in the city of New York; and the institution was subjected to a closer scrutiny

by the officers of the State.]


16

7. All the profits derived from the business were divisible ratably semiannually among the depositors, except that a small percentage was permitted to
be retained for accumulation, to prevent or to make good any loss to the
depositors by reason of a reduction in the market price of securities or stocks
held below the par value.

17

8. Money, when received by it from its depositors, was to be entered in a pass


book, which, when presented, was a voucher or warrant for payments made by
the bank and entered in the book; and the corporationwhich by its charter had
power to pay cash to depositors when required, and at such times and with such
interest and under such regulations as the trustees should from time to time
prescribecould by its by-laws only be called upon to make payments either of
principal or profits on four stated days in the year, and then only upon a week's
notice of the intended call. It was at liberty, however, to return all or any part of
any deposit whenever it thought proper; and moneys might 'be voluntarily paid
by the bank daily and without such notice, and without thereby waiving the
right of the bank to such notice and time of payment.'

18

One of its by-laws was that 'all drafts must be made personally, or by order in
writing, . . . and must be accompanied by the pass book.'

19

9. All the money received by it under the charter was, and at all times had been,
either actually invested in stocks or lent on bond and mortgage, except some
small sum which was kept on deposit in a bank of deposit in the city for current
expenses, or waiting an opportunity to invest.

20

10. Deposits of $1, or of any number of dollars, were receivable; but no person,
'except in rare and special cases,' and with the special direction of the attending
committee, was allowed to have with the corporation moneys amounting in the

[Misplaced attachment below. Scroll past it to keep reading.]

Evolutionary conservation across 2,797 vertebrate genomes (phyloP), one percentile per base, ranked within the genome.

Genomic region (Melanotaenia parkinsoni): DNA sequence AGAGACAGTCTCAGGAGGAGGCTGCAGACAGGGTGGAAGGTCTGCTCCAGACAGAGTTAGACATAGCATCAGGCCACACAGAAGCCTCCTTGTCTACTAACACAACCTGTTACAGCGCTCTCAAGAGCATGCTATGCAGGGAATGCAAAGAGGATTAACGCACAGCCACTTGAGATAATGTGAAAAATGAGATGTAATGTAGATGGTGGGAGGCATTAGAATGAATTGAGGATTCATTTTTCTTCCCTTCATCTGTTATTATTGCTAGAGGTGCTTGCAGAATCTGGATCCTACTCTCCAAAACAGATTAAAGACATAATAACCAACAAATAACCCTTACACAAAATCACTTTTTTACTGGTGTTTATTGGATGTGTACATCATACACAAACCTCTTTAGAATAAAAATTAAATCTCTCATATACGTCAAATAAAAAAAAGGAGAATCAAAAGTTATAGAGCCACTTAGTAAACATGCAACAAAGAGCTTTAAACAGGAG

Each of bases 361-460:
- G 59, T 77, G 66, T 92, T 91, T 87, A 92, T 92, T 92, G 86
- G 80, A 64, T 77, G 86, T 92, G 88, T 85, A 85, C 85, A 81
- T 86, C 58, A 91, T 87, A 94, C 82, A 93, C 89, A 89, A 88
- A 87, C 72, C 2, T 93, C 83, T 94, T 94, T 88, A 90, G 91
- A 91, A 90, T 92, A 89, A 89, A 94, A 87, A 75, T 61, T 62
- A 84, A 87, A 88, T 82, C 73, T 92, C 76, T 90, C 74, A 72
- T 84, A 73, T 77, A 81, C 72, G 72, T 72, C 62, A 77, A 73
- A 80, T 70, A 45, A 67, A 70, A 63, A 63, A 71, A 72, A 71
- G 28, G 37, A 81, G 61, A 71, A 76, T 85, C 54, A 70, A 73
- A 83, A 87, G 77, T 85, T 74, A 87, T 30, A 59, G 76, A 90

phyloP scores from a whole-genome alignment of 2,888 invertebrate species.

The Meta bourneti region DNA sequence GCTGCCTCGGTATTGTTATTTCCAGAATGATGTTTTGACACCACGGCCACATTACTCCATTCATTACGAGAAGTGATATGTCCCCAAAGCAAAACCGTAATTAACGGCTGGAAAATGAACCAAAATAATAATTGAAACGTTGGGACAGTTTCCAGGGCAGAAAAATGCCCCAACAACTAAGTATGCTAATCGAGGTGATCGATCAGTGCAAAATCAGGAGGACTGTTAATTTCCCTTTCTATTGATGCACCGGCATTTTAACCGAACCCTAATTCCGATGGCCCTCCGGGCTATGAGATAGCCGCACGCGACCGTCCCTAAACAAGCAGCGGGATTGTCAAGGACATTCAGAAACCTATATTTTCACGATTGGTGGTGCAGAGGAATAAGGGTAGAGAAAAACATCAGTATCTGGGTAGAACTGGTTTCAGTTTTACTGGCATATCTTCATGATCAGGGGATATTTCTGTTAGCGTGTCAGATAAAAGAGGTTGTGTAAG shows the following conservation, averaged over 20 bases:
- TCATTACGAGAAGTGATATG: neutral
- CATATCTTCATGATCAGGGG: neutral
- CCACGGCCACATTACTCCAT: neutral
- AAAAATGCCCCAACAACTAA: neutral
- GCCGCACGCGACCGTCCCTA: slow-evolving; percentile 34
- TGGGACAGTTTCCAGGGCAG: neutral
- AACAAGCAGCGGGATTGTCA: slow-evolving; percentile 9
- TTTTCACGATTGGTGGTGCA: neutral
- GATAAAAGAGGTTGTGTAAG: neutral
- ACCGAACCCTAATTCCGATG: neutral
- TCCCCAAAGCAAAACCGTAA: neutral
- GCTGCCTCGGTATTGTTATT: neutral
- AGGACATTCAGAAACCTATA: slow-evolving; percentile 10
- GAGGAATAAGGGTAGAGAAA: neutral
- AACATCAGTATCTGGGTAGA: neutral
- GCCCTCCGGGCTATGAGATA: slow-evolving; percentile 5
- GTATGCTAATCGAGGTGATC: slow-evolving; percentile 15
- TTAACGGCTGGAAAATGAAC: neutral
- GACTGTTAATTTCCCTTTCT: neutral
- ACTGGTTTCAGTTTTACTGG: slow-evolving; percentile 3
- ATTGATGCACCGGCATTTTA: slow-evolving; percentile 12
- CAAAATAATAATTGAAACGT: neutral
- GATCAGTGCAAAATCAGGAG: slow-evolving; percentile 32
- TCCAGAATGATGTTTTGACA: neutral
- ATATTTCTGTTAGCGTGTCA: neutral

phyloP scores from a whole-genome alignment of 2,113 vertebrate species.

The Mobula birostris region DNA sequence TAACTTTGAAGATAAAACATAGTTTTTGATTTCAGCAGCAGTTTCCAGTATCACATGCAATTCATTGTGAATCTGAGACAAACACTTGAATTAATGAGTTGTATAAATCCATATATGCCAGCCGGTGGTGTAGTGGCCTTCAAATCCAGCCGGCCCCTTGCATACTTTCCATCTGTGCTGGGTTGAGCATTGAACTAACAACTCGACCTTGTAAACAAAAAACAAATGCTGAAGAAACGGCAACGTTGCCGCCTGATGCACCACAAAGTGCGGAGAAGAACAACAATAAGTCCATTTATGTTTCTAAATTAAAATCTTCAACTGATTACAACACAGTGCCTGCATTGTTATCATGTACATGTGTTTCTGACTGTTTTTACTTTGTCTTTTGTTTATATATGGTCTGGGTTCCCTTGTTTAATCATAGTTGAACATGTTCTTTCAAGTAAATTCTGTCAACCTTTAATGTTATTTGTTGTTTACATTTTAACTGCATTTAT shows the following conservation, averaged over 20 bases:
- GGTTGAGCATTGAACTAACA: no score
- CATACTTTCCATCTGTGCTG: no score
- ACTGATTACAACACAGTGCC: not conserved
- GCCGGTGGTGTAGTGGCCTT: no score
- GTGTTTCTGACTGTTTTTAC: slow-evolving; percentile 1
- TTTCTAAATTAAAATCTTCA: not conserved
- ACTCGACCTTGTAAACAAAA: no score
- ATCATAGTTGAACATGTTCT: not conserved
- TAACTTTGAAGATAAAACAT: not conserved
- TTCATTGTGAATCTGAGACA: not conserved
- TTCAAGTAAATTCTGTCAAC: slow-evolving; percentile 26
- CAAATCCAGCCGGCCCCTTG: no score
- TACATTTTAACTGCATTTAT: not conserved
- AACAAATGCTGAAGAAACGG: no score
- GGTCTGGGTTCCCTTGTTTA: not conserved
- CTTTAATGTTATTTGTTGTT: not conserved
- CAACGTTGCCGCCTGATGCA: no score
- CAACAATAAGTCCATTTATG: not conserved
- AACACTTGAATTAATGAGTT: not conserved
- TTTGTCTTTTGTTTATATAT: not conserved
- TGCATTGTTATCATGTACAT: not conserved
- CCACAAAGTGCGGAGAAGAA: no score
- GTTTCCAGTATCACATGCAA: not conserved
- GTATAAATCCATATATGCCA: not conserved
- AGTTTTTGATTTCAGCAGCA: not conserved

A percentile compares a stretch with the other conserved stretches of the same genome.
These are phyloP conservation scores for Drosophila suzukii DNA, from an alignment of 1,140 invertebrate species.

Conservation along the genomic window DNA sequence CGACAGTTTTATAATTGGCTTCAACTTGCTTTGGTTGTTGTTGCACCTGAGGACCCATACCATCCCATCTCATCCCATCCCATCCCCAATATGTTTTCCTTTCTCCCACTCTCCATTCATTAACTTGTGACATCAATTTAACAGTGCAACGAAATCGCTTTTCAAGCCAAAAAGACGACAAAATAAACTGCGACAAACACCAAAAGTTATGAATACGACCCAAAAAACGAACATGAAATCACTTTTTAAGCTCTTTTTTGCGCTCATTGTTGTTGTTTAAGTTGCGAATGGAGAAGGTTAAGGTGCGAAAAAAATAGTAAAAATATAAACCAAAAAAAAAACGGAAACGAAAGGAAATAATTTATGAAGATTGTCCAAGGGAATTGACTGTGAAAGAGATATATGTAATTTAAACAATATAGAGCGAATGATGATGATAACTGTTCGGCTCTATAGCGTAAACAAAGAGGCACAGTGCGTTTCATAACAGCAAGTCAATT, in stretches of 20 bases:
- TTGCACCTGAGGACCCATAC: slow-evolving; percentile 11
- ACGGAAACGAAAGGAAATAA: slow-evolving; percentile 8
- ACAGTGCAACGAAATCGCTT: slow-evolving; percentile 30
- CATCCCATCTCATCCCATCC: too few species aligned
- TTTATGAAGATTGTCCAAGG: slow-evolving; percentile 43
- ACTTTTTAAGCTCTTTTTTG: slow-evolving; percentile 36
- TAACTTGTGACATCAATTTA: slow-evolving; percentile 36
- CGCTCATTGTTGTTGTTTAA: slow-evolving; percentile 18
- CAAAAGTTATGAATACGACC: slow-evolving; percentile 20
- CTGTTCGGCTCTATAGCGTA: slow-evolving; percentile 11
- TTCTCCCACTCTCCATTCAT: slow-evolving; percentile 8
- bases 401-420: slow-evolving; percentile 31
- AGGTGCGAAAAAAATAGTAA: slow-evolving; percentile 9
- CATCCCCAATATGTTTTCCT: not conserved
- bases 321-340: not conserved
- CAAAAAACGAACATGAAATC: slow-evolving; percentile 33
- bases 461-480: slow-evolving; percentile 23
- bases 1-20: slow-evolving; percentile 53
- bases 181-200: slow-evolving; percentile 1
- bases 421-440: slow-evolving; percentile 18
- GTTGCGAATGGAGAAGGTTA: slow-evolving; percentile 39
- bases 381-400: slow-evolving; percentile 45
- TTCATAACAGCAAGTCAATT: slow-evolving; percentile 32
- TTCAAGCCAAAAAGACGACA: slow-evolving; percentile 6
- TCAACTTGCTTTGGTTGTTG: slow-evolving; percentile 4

aggregate to more than $1000, and in no case could the amount exceed $5000.
Those having less than $500 with the corporation were, by law, entitled to
receive one per cent. more of the profits than the others.

21

11. A large proportion of the depositors, it appeared, had incomes less in


amount than $600 per annum, and were not liable to pay an income tax.

22

12. Courts were enjoined, by the charter of the institution, to construe the act of
incorporation favorably and benignly for every beneficial purpose therein
intended.

23

It was not asserted that the corporation had in any way exceeded its powers, or
violated the laws of its creation.

24

The character of its 'depositors' appeared from a return of the new ones in 1865.
These numbered 13,071; of whom 5905 were married women, minors, &c.; 300
washers, 571 seamstresses, 798 laborers, 1534 domestics. About four-fifths of
the deposits were in sums of less than $100.

25

It may be here well to add that the statute of 1864, already spoken of, enacts by
its 79th section thus:

26

'Every person, firm, or company, and every incorporated or other bank having a
place of business where credits are opened by the deposit or collection of
money or currency, subject to be paid or remitted upon draft, check, or order; or
where money is advanced or loaned on stocks, bonds, bullion, bills of
exchange, or promissory notes; or where stocks, bonds, bullion, bills of
exchange, or promissory notes, are received for discount or sale shall be
regarded a banker under this act.

27

'PROVIDED, That any savings bank, having no capital stock, and whose
business is confined to receiving deposits and loaning the same for the benefit
of its depositors, and which does no other business of banking, shall not be
liable to pay for a license as a banker.'

28

In the amendatory act of 1865, the above given proviso to this 79th section, a
proviso which, the reader will have observed, much resembles that to the 110th
section, was not stricken out.

29

The directors of the institution, conceiving that this was not a corporation